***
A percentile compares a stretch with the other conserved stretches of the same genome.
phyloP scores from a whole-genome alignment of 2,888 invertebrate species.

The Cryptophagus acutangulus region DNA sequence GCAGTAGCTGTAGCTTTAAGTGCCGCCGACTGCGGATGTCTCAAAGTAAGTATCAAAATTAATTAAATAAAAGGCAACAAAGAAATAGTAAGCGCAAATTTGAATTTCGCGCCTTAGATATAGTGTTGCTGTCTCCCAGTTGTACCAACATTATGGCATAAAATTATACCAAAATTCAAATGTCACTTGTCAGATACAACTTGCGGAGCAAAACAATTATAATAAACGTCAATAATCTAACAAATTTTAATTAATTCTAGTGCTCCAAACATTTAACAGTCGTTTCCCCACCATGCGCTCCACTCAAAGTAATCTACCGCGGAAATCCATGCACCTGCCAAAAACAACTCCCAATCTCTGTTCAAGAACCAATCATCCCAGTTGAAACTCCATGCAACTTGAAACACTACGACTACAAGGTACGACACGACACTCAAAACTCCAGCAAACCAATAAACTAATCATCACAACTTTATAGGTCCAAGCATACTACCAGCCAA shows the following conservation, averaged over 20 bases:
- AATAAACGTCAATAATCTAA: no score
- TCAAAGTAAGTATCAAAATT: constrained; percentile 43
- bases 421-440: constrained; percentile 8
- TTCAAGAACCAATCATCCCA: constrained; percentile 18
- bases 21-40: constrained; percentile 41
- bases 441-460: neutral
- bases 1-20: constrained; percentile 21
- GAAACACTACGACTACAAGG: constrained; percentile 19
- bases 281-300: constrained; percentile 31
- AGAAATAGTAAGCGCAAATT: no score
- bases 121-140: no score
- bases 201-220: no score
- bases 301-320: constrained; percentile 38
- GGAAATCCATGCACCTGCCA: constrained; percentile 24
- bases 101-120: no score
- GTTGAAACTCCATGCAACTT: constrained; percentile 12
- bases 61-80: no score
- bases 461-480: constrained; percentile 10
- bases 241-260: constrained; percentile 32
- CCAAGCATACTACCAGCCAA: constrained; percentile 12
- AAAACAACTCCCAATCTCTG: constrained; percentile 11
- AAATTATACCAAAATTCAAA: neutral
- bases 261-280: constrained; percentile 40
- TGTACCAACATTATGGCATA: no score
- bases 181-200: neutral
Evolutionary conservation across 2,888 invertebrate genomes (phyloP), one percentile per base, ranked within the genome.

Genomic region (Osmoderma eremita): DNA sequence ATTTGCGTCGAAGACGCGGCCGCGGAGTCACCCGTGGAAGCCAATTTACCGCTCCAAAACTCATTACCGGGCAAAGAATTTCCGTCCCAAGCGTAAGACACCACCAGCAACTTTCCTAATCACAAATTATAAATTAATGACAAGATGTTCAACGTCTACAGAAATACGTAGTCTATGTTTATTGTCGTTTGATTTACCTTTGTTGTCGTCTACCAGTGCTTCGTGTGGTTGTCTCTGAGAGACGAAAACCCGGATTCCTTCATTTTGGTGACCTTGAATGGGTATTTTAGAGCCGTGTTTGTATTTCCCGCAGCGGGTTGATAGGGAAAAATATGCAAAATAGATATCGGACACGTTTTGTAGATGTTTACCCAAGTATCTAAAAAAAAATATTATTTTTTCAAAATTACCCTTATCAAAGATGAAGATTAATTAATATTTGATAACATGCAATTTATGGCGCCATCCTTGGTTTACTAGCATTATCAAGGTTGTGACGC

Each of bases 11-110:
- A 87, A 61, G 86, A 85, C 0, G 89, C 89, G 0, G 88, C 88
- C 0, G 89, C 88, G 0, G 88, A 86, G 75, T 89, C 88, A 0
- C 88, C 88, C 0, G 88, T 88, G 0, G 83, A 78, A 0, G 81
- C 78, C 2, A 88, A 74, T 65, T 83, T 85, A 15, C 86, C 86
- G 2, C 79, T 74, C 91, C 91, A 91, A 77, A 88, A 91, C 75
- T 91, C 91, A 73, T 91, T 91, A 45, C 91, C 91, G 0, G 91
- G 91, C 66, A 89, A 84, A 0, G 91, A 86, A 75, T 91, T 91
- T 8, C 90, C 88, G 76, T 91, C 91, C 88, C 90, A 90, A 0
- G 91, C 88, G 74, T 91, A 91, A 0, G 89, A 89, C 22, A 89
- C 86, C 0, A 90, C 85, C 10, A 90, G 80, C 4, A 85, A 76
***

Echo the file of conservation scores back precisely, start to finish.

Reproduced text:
A percentile compares a stretch with the other conserved stretches of the same genome.
phyloP scores from a whole-genome alignment of 2,888 invertebrate species.

The Cryptophagus acutangulus region DNA sequence GCAGTAGCTGTAGCTTTAAGTGCCGCCGACTGCGGATGTCTCAAAGTAAGTATCAAAATTAATTAAATAAAAGGCAACAAAGAAATAGTAAGCGCAAATTTGAATTTCGCGCCTTAGATATAGTGTTGCTGTCTCCCAGTTGTACCAACATTATGGCATAAAATTATACCAAAATTCAAATGTCACTTGTCAGATACAACTTGCGGAGCAAAACAATTATAATAAACGTCAATAATCTAACAAATTTTAATTAATTCTAGTGCTCCAAACATTTAACAGTCGTTTCCCCACCATGCGCTCCACTCAAAGTAATCTACCGCGGAAATCCATGCACCTGCCAAAAACAACTCCCAATCTCTGTTCAAGAACCAATCATCCCAGTTGAAACTCCATGCAACTTGAAACACTACGACTACAAGGTACGACACGACACTCAAAACTCCAGCAAACCAATAAACTAATCATCACAACTTTATAGGTCCAAGCATACTACCAGCCAA shows the following conservation, averaged over 20 bases:
- AATAAACGTCAATAATCTAA: no score
- TCAAAGTAAGTATCAAAATT: constrained; percentile 43
- bases 421-440: constrained; percentile 8
- TTCAAGAACCAATCATCCCA: constrained; percentile 18
- bases 21-40: constrained; percentile 41
- bases 441-460: neutral
- bases 1-20: constrained; percentile 21
- GAAACACTACGACTACAAGG: constrained; percentile 19
- bases 281-300: constrained; percentile 31
- AGAAATAGTAAGCGCAAATT: no score
- bases 121-140: no score
- bases 201-220: no score
- bases 301-320: constrained; percentile 38
- GGAAATCCATGCACCTGCCA: constrained; percentile 24
- bases 101-120: no score
- GTTGAAACTCCATGCAACTT: constrained; percentile 12
- bases 61-80: no score
- bases 461-480: constrained; percentile 10
- bases 241-260: constrained; percentile 32
- CCAAGCATACTACCAGCCAA: constrained; percentile 12
- AAAACAACTCCCAATCTCTG: constrained; percentile 11
- AAATTATACCAAAATTCAAA: neutral
- bases 261-280: constrained; percentile 40
- TGTACCAACATTATGGCATA: no score
- bases 181-200: neutral
Evolutionary conservation across 2,888 invertebrate genomes (phyloP), one percentile per base, ranked within the genome.

Genomic region (Osmoderma eremita): DNA sequence ATTTGCGTCGAAGACGCGGCCGCGGAGTCACCCGTGGAAGCCAATTTACCGCTCCAAAACTCATTACCGGGCAAAGAATTTCCGTCCCAAGCGTAAGACACCACCAGCAACTTTCCTAATCACAAATTATAAATTAATGACAAGATGTTCAACGTCTACAGAAATACGTAGTCTATGTTTATTGTCGTTTGATTTACCTTTGTTGTCGTCTACCAGTGCTTCGTGTGGTTGTCTCTGAGAGACGAAAACCCGGATTCCTTCATTTTGGTGACCTTGAATGGGTATTTTAGAGCCGTGTTTGTATTTCCCGCAGCGGGTTGATAGGGAAAAATATGCAAAATAGATATCGGACACGTTTTGTAGATGTTTACCCAAGTATCTAAAAAAAAATATTATTTTTTCAAAATTACCCTTATCAAAGATGAAGATTAATTAATATTTGATAACATGCAATTTATGGCGCCATCCTTGGTTTACTAGCATTATCAAGGTTGTGACGC

Each of bases 11-110:
- A 87, A 61, G 86, A 85, C 0, G 89, C 89, G 0, G 88, C 88
- C 0, G 89, C 88, G 0, G 88, A 86, G 75, T 89, C 88, A 0
- C 88, C 88, C 0, G 88, T 88, G 0, G 83, A 78, A 0, G 81
- C 78, C 2, A 88, A 74, T 65, T 83, T 85, A 15, C 86, C 86
- G 2, C 79, T 74, C 91, C 91, A 91, A 77, A 88, A 91, C 75
- T 91, C 91, A 73, T 91, T 91, A 45, C 91, C 91, G 0, G 91
- G 91, C 66, A 89, A 84, A 0, G 91, A 86, A 75, T 91, T 91
- T 8, C 90, C 88, G 76, T 91, C 91, C 88, C 90, A 90, A 0
- G 91, C 88, G 74, T 91, A 91, A 0, G 89, A 89, C 22, A 89
- C 86, C 0, A 90, C 85, C 10, A 90, G 80, C 4, A 85, A 76